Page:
A mechanical seal works by creating a running seal between the revolving and stationary components of a pump shaft. Unlike a compression packing gland, this device effectively minimizes leakage problems.
Mechanical seals are designed with a pair of primary seal faces, shaft packings, insert mountings and additional hardware, such as compression rings, gland rings and collars.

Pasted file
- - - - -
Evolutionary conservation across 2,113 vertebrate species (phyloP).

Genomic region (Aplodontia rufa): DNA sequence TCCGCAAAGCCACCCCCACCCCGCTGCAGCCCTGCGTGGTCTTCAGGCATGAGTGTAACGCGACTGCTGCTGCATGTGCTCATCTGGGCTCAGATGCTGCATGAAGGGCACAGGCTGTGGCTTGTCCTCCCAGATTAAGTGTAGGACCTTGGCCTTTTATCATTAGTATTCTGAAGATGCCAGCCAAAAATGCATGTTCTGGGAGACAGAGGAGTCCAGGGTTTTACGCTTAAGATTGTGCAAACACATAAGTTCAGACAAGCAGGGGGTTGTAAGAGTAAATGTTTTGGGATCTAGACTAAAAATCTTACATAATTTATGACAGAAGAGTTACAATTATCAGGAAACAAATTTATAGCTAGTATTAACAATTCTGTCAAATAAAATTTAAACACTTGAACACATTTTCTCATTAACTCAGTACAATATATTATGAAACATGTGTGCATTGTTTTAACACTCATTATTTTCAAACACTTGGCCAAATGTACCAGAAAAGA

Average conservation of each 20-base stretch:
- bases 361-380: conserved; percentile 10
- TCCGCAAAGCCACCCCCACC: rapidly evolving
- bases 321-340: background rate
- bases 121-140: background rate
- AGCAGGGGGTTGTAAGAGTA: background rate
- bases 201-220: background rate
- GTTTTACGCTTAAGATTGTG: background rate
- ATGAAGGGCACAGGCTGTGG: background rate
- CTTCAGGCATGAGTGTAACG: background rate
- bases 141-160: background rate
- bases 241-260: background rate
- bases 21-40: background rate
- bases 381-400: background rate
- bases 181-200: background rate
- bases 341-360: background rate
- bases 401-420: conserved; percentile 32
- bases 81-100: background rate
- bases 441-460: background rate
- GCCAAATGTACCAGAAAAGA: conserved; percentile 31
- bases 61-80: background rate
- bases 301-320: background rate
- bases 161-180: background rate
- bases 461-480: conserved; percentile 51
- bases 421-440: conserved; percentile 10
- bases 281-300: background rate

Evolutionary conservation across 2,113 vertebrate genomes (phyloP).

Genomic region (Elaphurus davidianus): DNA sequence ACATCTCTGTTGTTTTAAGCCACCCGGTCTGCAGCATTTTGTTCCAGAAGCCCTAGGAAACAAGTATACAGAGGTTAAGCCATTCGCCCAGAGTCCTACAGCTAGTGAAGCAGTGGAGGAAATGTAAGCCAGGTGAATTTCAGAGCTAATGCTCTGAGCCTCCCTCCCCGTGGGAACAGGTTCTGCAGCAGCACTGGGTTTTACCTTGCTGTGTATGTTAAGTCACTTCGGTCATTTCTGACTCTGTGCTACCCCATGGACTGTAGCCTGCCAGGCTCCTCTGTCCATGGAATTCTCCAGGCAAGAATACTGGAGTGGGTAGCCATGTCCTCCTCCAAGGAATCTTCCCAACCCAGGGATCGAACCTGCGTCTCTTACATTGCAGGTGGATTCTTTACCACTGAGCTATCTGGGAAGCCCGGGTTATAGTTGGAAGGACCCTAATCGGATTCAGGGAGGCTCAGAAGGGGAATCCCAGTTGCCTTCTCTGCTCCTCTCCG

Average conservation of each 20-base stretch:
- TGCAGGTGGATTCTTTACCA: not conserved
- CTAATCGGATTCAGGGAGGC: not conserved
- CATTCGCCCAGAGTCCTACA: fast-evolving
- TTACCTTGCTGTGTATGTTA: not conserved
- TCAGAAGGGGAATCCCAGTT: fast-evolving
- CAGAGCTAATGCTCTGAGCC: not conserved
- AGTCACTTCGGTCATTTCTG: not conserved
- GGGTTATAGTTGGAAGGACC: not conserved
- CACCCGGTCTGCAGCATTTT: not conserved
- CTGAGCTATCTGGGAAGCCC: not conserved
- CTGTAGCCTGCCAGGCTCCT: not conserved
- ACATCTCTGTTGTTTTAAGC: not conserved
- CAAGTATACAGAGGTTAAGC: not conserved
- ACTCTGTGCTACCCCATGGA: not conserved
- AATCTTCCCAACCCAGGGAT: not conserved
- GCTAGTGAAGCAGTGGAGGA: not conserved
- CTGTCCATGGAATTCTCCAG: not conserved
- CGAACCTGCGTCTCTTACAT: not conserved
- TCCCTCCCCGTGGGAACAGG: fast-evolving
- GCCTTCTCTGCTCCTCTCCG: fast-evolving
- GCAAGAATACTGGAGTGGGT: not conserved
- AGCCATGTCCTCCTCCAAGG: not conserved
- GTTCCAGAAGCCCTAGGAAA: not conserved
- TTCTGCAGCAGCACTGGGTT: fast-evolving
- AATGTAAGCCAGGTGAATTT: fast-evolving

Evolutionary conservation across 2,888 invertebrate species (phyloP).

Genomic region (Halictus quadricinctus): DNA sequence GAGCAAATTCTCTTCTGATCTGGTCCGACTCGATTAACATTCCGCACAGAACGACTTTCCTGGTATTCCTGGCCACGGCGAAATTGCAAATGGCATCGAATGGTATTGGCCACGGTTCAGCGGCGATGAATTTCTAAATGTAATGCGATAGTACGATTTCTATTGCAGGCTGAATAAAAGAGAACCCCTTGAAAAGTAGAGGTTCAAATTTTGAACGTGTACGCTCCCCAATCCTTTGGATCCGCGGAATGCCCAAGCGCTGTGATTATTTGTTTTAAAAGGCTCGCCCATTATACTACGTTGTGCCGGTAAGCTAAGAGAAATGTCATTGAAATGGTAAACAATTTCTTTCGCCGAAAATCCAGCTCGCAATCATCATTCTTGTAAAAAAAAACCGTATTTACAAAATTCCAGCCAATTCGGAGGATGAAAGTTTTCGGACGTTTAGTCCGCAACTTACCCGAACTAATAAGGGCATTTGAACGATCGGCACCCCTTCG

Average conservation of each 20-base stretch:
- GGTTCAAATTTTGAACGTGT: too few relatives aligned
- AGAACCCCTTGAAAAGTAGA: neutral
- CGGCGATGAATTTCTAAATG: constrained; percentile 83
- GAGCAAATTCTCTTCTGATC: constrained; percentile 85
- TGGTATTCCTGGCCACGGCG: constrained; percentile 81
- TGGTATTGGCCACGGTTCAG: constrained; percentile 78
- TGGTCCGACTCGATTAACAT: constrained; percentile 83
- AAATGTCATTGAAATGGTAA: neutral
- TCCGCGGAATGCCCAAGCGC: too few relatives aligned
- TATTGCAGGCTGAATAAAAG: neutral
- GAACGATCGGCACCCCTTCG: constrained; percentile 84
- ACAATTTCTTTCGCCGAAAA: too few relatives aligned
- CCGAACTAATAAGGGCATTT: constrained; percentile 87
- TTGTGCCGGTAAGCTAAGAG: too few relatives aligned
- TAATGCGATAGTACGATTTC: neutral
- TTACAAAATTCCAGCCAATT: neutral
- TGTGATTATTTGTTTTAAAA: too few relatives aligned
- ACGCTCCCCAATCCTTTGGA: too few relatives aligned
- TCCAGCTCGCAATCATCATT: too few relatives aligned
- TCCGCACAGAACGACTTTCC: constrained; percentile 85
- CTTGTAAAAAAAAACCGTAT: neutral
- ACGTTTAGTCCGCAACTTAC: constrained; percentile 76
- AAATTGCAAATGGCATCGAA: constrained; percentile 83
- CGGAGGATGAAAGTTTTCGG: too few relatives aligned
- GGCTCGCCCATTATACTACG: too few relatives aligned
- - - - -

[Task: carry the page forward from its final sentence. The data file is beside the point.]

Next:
The main seal configuration involves two planar, lapped faces, which form a tight leakage track that crosses the shaft at a 90-degree angle. One face is encased in a housing to keep it motionless while the other face is attached to, and spins with the pump shaft. The two faces are typically made up of different compounds to avoid surface adhesion. Mechanical seals have four key sealing points, which include a primary seal face and three leakage points that are restricted by 0-rings, V-rings, wedges or gaskets.